made the problem worse: “Microsoft attempted to fix errors in the
standard normal random number generator and the inverse normal
function, and in the former case actually made the problem worse.”
Some improvement can be gained by using specialist statistical
add-ins for Excel, but if you are doing any serious statistical
work you should probably consider using a specialist tool. The nail
file might do for one screw, but if you are putting a shelf up a
screwdriver is more or less indispensable. A Swiss Army knife,
although handy, can’t replace a whole toolbox.
On a somewhat related note, I’m currently chairing the GIRO working
party on software use, which is looking into what software GI
actuaries (and others) use, and how they use it. As our first step,
finding out what software is actually used, we are conducting an
online survey. So, if you work in General Insurance, as an actuary
or otherwise, we’d really appreciate if you’d help us out by
completing the survey, which is at
http://www.surveymonkey.com/s.asp?u=891841542723. There’s a prize
of a bottle of champagne for one lucky participant!
2. E-mail: is it safe?
Fifteen years ago e-mail was new and shiny and more or less unknown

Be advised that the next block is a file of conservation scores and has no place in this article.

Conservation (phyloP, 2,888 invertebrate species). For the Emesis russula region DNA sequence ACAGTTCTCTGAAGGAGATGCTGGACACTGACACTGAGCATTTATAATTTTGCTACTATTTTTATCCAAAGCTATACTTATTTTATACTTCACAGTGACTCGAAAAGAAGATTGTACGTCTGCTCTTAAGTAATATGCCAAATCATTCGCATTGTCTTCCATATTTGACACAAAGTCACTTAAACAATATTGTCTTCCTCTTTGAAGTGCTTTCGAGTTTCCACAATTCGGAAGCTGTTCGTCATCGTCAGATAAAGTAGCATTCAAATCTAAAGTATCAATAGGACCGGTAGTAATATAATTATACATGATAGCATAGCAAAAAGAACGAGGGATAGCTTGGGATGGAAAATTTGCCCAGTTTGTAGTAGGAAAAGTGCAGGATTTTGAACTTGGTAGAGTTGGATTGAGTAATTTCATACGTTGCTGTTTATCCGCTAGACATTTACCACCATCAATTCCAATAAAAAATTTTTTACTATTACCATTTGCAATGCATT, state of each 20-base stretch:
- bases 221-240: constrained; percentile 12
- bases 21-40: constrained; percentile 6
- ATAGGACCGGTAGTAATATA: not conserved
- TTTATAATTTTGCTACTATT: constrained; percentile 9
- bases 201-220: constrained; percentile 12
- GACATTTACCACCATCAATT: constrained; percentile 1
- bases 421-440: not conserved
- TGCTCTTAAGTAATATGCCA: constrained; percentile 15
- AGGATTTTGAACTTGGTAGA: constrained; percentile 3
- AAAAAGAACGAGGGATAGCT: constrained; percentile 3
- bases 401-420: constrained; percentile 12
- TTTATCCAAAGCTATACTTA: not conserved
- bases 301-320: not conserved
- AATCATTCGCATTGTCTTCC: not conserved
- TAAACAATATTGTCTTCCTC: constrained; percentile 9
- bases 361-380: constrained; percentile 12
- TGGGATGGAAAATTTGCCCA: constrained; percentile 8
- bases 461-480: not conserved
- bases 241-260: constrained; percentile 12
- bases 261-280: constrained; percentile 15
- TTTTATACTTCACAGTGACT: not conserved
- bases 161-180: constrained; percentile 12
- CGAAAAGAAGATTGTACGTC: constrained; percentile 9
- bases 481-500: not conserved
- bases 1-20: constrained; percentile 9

in the business world. Nowadays it’s hard to imagine how businesses
could operate without it. In some ways, though, we haven’t really
got to grips with it. Those physical carbon copies, one into the
file and one into the day book, certainly meant that records of
outgoing letters were kept. Morgan Stanley must wish that life was
that easy. The firm has just made an offer of $15 million to settle
an investigation by the SEC into an alleged failure to produce
email evidence during a legal dispute. Morgan Stanley was involved
in a court case, and failed to produce e-mails and documents sought
by the opposing side’s lawyers. The regulators were concerned that
this indicated a breach of federal regulations, and began their own